Introduction to Computability

This course introduces some  classical models of computation, and it covers the fundamental notions, techniques, and results of computability theory.

Prerequisites

Basic knowledge of first-order logic.

Textbook

N. J. Cutland, Computability: an introduction to recursive function theory.

 

Course program

Class 1 - Course introduction

Material: slides

Class 2 - Unlimited register machines

Material: Cutland, Chapter 1
Exercises: Section 3.3, ex. 1(b)-1(e);
write a URM program to decide the predicate “x divides y” (solution)

Class 3 - Recursive functions

Material: Cutland, Chapter 2 and Sections 3.1–3.2.
Exercises. Solutions.

Class 4 - Turing machines

Material: lecture notes.
Exercises. Solutions.

Class 5 - The Church-Turing thesis, coding of programs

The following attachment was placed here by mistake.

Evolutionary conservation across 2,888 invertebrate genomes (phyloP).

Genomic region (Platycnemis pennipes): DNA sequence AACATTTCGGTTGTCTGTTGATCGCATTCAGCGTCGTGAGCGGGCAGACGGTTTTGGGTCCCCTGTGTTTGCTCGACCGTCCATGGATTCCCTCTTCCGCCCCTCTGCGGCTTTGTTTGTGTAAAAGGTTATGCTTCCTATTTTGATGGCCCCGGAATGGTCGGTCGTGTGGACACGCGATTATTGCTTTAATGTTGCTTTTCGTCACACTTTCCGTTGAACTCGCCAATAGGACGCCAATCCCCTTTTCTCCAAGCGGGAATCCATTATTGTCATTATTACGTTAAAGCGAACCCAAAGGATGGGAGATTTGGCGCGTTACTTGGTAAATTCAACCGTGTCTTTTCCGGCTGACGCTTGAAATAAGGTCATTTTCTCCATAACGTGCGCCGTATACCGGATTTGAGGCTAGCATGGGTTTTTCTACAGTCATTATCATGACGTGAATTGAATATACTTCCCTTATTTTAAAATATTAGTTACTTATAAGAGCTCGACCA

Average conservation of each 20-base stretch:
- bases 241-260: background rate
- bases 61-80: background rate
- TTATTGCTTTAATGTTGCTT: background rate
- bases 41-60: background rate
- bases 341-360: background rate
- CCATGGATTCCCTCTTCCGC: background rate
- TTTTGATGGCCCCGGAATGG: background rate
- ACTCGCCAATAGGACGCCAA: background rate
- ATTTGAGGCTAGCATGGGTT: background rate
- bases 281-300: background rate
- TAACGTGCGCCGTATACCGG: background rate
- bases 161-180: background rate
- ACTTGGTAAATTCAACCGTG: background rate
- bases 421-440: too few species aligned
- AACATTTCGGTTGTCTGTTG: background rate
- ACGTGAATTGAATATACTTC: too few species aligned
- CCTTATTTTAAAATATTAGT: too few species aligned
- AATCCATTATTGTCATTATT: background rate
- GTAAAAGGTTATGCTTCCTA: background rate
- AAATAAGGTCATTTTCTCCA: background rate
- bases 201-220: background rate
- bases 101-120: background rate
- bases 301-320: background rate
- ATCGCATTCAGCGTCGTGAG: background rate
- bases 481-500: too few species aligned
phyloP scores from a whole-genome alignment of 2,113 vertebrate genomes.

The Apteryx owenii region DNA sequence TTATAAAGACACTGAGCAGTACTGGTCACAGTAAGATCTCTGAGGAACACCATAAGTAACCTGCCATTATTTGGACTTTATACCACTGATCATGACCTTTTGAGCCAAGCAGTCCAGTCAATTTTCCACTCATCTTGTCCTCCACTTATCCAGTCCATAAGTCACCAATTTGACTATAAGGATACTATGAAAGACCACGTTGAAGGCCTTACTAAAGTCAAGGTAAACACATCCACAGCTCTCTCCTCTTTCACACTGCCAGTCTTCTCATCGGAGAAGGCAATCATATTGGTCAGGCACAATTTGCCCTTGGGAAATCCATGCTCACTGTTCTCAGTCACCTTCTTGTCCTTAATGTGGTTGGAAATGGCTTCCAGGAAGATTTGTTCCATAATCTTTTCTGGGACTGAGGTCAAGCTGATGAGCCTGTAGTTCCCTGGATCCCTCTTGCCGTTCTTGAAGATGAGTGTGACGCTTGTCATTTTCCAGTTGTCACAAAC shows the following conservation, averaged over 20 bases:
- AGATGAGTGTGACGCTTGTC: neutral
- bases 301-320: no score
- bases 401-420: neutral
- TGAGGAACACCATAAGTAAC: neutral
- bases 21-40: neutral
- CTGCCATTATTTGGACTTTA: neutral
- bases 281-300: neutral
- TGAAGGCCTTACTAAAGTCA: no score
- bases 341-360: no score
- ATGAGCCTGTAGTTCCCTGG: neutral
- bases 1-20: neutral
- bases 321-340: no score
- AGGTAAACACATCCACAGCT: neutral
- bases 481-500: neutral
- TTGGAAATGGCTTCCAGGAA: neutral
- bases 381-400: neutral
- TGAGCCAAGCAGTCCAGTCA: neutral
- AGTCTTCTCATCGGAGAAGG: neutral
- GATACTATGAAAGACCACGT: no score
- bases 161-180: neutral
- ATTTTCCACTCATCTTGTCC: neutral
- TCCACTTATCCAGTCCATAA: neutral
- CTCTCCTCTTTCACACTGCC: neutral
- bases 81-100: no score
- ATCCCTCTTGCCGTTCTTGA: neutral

Material: Cutland, Ch. 3.7, 4.1, 4.2; lecture notes
Exercises: Chapter 3, ex. 7.2.1 and 7.2.2; Chapter 4, ex. 2.3. Solutions.

Class 6 - diagonalization, halting problem, s-m-n theorem

Material: remainder of Ch. 4, Ch. 6.1.1-6.1.3
Exercises: Chapter 4, ex. 3.2 items 2 and 3,  4.4 item 2. Solutions.
Here is an exercise on undecidability and diagonalization. Solution.

1st Partial examSolutions

Class 7 - Universal program, Kleene normal form

Material: Ch. 5, excluding section 2.2
Exercises: Ch. 5 ex. 3.2.1 (solution), and here (discussed in class).

Class 8 - Reduction between problems, Rice’s theorem

Material: Ch. 6, sections 1.4 – 1.7
Exercises: Ch. 6, ex. 1.8.1 (b)-(i) (solutions)

Class 9 - Partial decidability

Material: Ch. 6, section 6 except for 6.8-6.10
Exercises: Ch. 6, ex. 6.14.4, and hereSolutions.

Class 10 - More on partial decidability

Material: class notes + Ch. 7, sections 1 and 2 up to 2.6.
ExercisesSolutions.

Class 11 - Recursive and recursively enumerable sets

Material: Ch. 7, section 2.7-2.9
Exercises: Ch. 7, ex. 2.18.(1,2,5,7). Solutions.

Class 12 - Arithmetics and Gödel’s theorem

Material: slides

2nd Partial exam - Solutions.